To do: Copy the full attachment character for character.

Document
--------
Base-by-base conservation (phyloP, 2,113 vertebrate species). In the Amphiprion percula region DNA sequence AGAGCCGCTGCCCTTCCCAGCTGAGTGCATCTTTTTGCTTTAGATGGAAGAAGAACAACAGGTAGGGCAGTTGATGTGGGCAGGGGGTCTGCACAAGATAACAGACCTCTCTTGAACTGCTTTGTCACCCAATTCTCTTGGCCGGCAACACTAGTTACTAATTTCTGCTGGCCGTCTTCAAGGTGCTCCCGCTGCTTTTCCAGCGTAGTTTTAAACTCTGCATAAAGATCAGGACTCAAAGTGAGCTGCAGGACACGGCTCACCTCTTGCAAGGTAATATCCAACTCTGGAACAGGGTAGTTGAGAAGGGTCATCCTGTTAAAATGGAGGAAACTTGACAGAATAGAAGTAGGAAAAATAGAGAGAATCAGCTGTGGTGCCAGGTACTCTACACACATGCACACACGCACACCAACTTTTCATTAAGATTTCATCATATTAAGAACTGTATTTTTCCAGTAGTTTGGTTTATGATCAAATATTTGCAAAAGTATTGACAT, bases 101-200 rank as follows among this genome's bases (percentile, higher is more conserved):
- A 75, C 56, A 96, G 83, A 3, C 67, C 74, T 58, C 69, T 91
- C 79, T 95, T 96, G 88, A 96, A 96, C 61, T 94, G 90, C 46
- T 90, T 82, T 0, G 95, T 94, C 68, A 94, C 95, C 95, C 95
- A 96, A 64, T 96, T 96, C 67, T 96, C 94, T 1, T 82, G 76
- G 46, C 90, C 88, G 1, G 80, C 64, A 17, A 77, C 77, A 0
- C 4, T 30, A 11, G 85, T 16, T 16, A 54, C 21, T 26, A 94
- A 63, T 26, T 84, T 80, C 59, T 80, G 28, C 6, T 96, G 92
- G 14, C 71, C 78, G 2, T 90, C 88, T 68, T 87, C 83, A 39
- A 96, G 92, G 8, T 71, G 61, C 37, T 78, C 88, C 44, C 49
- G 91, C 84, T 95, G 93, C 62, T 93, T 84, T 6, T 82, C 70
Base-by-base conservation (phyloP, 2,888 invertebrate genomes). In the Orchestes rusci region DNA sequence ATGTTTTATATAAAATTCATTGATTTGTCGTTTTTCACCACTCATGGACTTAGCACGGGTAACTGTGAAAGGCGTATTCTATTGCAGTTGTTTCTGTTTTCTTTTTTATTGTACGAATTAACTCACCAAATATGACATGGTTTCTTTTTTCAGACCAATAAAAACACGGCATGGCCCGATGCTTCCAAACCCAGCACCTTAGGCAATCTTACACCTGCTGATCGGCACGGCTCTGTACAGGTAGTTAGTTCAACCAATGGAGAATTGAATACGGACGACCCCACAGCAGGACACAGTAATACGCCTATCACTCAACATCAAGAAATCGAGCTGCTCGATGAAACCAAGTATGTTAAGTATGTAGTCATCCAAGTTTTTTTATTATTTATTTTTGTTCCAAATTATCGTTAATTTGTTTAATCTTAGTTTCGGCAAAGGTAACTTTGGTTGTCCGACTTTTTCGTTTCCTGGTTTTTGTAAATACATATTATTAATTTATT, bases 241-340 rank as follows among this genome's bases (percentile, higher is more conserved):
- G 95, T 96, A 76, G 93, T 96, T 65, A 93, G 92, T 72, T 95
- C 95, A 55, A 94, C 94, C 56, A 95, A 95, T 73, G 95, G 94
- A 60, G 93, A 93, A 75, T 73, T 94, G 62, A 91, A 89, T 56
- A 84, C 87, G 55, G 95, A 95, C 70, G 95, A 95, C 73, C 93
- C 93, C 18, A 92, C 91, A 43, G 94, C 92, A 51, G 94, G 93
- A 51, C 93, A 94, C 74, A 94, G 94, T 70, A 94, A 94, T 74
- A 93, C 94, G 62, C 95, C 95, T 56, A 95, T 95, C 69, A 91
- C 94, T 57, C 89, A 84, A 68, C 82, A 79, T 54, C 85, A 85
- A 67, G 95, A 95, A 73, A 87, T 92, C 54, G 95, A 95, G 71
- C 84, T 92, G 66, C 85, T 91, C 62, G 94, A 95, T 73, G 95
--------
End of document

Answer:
Base-by-base conservation (phyloP, 2,113 vertebrate species). In the Amphiprion percula region DNA sequence AGAGCCGCTGCCCTTCCCAGCTGAGTGCATCTTTTTGCTTTAGATGGAAGAAGAACAACAGGTAGGGCAGTTGATGTGGGCAGGGGGTCTGCACAAGATAACAGACCTCTCTTGAACTGCTTTGTCACCCAATTCTCTTGGCCGGCAACACTAGTTACTAATTTCTGCTGGCCGTCTTCAAGGTGCTCCCGCTGCTTTTCCAGCGTAGTTTTAAACTCTGCATAAAGATCAGGACTCAAAGTGAGCTGCAGGACACGGCTCACCTCTTGCAAGGTAATATCCAACTCTGGAACAGGGTAGTTGAGAAGGGTCATCCTGTTAAAATGGAGGAAACTTGACAGAATAGAAGTAGGAAAAATAGAGAGAATCAGCTGTGGTGCCAGGTACTCTACACACATGCACACACGCACACCAACTTTTCATTAAGATTTCATCATATTAAGAACTGTATTTTTCCAGTAGTTTGGTTTATGATCAAATATTTGCAAAAGTATTGACAT, bases 101-200 rank as follows among this genome's bases (percentile, higher is more conserved):
- A 75, C 56, A 96, G 83, A 3, C 67, C 74, T 58, C 69, T 91
- C 79, T 95, T 96, G 88, A 96, A 96, C 61, T 94, G 90, C 46
- T 90, T 82, T 0, G 95, T 94, C 68, A 94, C 95, C 95, C 95
- A 96, A 64, T 96, T 96, C 67, T 96, C 94, T 1, T 82, G 76
- G 46, C 90, C 88, G 1, G 80, C 64, A 17, A 77, C 77, A 0
- C 4, T 30, A 11, G 85, T 16, T 16, A 54, C 21, T 26, A 94
- A 63, T 26, T 84, T 80, C 59, T 80, G 28, C 6, T 96, G 92
- G 14, C 71, C 78, G 2, T 90, C 88, T 68, T 87, C 83, A 39
- A 96, G 92, G 8, T 71, G 61, C 37, T 78, C 88, C 44, C 49
- G 91, C 84, T 95, G 93, C 62, T 93, T 84, T 6, T 82, C 70
Base-by-base conservation (phyloP, 2,888 invertebrate genomes). In the Orchestes rusci region DNA sequence ATGTTTTATATAAAATTCATTGATTTGTCGTTTTTCACCACTCATGGACTTAGCACGGGTAACTGTGAAAGGCGTATTCTATTGCAGTTGTTTCTGTTTTCTTTTTTATTGTACGAATTAACTCACCAAATATGACATGGTTTCTTTTTTCAGACCAATAAAAACACGGCATGGCCCGATGCTTCCAAACCCAGCACCTTAGGCAATCTTACACCTGCTGATCGGCACGGCTCTGTACAGGTAGTTAGTTCAACCAATGGAGAATTGAATACGGACGACCCCACAGCAGGACACAGTAATACGCCTATCACTCAACATCAAGAAATCGAGCTGCTCGATGAAACCAAGTATGTTAAGTATGTAGTCATCCAAGTTTTTTTATTATTTATTTTTGTTCCAAATTATCGTTAATTTGTTTAATCTTAGTTTCGGCAAAGGTAACTTTGGTTGTCCGACTTTTTCGTTTCCTGGTTTTTGTAAATACATATTATTAATTTATT, bases 241-340 rank as follows among this genome's bases (percentile, higher is more conserved):
- G 95, T 96, A 76, G 93, T 96, T 65, A 93, G 92, T 72, T 95
- C 95, A 55, A 94, C 94, C 56, A 95, A 95, T 73, G 95, G 94
- A 60, G 93, A 93, A 75, T 73, T 94, G 62, A 91, A 89, T 56
- A 84, C 87, G 55, G 95, A 95, C 70, G 95, A 95, C 73, C 93
- C 93, C 18, A 92, C 91, A 43, G 94, C 92, A 51, G 94, G 93
- A 51, C 93, A 94, C 74, A 94, G 94, T 70, A 94, A 94, T 74
- A 93, C 94, G 62, C 95, C 95, T 56, A 95, T 95, C 69, A 91
- C 94, T 57, C 89, A 84, A 68, C 82, A 79, T 54, C 85, A 85
- A 67, G 95, A 95, A 73, A 87, T 92, C 54, G 95, A 95, G 71
- C 84, T 92, G 66, C 85, T 91, C 62, G 94, A 95, T 73, G 95